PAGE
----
then the genus of the curve is the integer part of . So for a hyperelliptic curve of degree 1 or 2, the curve has a genus of 0, and the result above says that it must have 0 or infinitely many rational solutions, and we have a way of deciding between those two possibilities. For a hyperelliptic curve of degree 3 or 4, the curve has a genus of 1, and so we have the slightly less helpful result of it having either finite or infinitely many rational solutions. And if the degree of the curve is 5 or more, the curve has a genus of at least 2, and so by the result above it has finitely many solutions.
Elliptic curves – the answers on a donut
So by these results we completely understand what is going on when we have a hyperelliptic curve of degree 1 or 2. But once the degree is at least 3 we do not know how to decide how many solutions a hyperelliptic curve has. Hyperelliptic curves of degree 3 are the first interesting case, says Bhargava, as this is the smallest case where we don't know what is going on. These are called elliptic curves and you can write any such curve as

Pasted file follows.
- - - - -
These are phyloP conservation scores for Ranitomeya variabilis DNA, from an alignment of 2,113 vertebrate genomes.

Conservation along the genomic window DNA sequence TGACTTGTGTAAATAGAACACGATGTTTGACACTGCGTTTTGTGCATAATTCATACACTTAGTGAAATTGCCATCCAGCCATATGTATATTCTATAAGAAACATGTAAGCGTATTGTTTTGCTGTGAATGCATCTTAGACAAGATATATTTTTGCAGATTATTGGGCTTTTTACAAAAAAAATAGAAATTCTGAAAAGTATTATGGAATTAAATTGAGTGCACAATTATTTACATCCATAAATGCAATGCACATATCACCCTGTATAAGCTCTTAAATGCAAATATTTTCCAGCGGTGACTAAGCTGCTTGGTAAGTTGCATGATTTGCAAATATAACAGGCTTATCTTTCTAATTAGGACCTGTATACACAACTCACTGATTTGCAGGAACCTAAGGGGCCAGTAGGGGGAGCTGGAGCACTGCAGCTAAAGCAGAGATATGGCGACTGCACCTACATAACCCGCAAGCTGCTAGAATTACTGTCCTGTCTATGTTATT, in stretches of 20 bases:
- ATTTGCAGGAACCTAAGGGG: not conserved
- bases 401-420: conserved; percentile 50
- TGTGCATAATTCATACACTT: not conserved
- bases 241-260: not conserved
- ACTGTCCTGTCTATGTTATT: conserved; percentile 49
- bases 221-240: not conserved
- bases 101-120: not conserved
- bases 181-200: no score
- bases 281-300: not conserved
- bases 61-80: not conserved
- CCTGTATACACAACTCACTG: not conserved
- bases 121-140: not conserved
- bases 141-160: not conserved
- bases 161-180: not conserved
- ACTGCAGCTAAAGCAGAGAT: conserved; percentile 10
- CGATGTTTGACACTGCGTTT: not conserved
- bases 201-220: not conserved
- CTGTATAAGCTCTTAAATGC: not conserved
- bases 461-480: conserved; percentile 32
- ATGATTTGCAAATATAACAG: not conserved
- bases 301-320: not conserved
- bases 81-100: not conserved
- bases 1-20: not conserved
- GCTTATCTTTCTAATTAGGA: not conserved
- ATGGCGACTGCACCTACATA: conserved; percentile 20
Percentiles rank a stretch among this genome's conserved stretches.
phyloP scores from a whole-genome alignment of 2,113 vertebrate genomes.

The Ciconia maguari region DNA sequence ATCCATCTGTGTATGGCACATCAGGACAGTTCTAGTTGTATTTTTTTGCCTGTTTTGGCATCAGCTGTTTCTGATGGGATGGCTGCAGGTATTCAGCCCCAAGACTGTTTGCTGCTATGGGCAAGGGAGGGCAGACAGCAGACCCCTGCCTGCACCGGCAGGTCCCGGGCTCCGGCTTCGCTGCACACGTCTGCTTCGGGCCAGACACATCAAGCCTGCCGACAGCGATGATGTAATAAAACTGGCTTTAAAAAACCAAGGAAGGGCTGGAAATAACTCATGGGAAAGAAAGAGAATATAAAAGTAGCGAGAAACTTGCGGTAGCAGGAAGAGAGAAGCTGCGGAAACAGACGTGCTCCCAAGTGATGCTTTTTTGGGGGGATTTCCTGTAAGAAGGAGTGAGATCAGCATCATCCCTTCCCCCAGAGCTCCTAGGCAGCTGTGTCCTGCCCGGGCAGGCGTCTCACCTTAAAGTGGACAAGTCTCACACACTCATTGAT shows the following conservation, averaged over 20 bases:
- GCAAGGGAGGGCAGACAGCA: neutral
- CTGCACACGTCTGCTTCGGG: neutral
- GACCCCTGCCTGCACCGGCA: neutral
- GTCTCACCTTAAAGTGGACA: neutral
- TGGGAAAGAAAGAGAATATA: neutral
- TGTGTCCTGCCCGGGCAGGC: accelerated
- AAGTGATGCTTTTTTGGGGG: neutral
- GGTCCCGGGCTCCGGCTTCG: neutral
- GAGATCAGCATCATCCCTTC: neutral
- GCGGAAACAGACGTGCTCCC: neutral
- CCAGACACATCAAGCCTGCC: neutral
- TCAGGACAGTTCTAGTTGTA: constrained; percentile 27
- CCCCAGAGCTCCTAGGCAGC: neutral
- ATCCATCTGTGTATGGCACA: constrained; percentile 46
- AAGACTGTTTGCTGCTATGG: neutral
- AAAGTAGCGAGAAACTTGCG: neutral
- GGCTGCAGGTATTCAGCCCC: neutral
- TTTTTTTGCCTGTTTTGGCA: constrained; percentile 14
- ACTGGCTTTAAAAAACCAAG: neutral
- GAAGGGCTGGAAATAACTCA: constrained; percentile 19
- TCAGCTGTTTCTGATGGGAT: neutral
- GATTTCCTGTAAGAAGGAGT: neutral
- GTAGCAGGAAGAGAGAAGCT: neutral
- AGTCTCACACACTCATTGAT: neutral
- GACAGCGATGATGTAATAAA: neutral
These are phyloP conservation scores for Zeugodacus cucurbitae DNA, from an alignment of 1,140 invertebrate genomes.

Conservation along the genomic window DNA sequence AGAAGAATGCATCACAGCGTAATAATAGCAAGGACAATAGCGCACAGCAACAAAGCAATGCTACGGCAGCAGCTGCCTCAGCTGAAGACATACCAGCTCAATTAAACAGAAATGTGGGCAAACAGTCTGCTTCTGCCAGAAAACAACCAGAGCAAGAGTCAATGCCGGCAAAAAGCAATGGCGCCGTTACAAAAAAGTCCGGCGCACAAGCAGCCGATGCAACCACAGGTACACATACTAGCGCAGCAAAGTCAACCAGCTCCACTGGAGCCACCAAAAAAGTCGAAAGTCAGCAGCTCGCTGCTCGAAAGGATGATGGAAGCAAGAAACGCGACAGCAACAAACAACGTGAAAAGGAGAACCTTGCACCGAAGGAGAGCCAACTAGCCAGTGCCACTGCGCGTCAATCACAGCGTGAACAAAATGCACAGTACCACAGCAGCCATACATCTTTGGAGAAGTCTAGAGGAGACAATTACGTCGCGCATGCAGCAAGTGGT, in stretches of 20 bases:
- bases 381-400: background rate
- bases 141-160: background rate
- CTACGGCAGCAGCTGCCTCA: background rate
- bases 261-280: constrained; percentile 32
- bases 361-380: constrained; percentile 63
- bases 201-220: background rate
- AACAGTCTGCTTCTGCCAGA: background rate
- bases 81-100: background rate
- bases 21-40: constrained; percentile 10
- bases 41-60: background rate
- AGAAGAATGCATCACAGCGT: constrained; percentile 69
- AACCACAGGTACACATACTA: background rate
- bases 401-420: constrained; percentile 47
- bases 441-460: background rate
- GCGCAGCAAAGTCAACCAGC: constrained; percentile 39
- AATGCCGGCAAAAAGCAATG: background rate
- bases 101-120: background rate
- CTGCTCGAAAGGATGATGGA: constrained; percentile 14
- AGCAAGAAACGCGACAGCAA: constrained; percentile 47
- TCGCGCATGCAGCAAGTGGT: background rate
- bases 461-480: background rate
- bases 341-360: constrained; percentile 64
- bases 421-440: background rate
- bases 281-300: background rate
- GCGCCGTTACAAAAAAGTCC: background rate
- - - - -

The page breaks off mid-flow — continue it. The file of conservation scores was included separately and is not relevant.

This is the first case where we don't know how to find all the rational solutions, says Bhargava. All we can say is that there are finitely or infinitely many – so not very much.
Different elliptic curves for different values of and . (Where and are zero the function is not smooth, so this is not actually an elliptic curve.)
Connecting the dots